I have a number of variables that need to be set to 0. They are positive real numbers so the way I see it I can do this by setting each one to 0 by separate constraints, or I can set their sum to zero. Would that help with the efficiency? Im working on some big problems so I would like the the lowest solving time possible.

  • 1
    $\begingroup$ It would help if you provide information for your entire problem. is this s Linear Programming, or perhaps some other optimiIaation problem? if so, you are generally better off elminating these variables from the problem provided to the solver. However, most modern solvers have a presolve phase before the main solver is called which will do that for you. As for your constraint that the sum equals zero, that would only work if all the variables in that sum are also constrained to be nonnegative (or all to be nonpositive) - that may or may not be recognized by the presolve, and is not preferred. $\endgroup$ – Mark L. Stone Jun 15 '19 at 15:43
  • $\begingroup$ Sorry, but I tagged it as linear programming. And by 'they are positive real numbers' I meant nonnegative variables. But it's not preferred then I guess. $\endgroup$ – Tafel Poot Jun 15 '19 at 15:52
  • 3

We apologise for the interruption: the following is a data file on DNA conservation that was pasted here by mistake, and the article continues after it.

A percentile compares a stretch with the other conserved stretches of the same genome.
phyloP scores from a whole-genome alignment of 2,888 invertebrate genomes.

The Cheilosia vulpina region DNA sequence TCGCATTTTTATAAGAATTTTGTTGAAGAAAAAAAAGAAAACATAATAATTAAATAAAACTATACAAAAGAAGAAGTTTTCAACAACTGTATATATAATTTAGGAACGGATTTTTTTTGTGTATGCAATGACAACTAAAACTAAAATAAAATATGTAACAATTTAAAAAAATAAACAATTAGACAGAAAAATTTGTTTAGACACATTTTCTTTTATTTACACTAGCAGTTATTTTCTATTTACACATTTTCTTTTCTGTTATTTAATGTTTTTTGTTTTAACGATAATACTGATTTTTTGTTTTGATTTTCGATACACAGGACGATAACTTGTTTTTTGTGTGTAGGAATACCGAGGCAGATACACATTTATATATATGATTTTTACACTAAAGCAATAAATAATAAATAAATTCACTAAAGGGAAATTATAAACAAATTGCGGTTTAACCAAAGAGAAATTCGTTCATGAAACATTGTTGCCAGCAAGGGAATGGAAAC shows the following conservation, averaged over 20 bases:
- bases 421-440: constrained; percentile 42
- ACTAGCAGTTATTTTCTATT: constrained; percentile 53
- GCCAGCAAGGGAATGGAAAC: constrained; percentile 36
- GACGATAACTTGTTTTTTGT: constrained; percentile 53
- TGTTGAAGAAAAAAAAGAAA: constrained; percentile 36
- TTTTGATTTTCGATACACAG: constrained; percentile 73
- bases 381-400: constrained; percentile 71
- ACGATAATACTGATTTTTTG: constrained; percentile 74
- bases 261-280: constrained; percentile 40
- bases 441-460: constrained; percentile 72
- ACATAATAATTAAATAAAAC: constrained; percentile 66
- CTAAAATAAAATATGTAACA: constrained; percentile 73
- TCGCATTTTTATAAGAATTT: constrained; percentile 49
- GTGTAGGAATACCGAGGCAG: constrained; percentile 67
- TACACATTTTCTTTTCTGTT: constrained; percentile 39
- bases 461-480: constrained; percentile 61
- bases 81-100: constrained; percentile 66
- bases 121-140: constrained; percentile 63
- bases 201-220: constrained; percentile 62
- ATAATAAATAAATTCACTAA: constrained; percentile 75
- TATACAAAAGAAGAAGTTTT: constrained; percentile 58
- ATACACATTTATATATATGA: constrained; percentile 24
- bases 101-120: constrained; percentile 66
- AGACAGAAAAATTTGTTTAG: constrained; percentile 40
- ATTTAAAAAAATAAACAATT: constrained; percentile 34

$\begingroup$ You can simply drop these variables from the problem. In practice the variables will be removed from the problem during preprocessing. $\endgroup$ – Brian Borchers Jun 15 '19 at 15:58

I'd recommend setting each variable to 0, rather than trying to do something clever.

This is for two reasons:

  1. You might be too clever and make a mistake. For instance, setting each variable to zero is a different problem than setting the sum of a set of variables to be zero (since this constraint still holds if some of the variables take negative values and others positive values). So, even here, the example you suggest in your question would give the wrong answer. You can waste a lot of time tracking down an error like that.

  2. Simple constraints are easier to process than more complex constraints. You're mentally modeling the cost as "two constraints are much more expensive than one complex constraint". But an alternative cost model is: "many simple constraints are still less expensive than one complex constraint". Without knowing details about the solver, it's hard to judge between these; however, I suspect the latter model is closer to the truth. Parsing a statement like a+b+c=0 requires building something like a parse tree, which is expensive. However, it's likely that a solver would add a couple of lines of code to optimize for the special case where, e.g., a=0. Thus, this operation would be relatively much less expensive.

| cite | improve this answer | |

Your Answer

By clicking “Post Your Answer”, you agree to our terms of service, privacy policy and cookie policy

Not the answer you're looking for? Browse other questions tagged or ask your own question.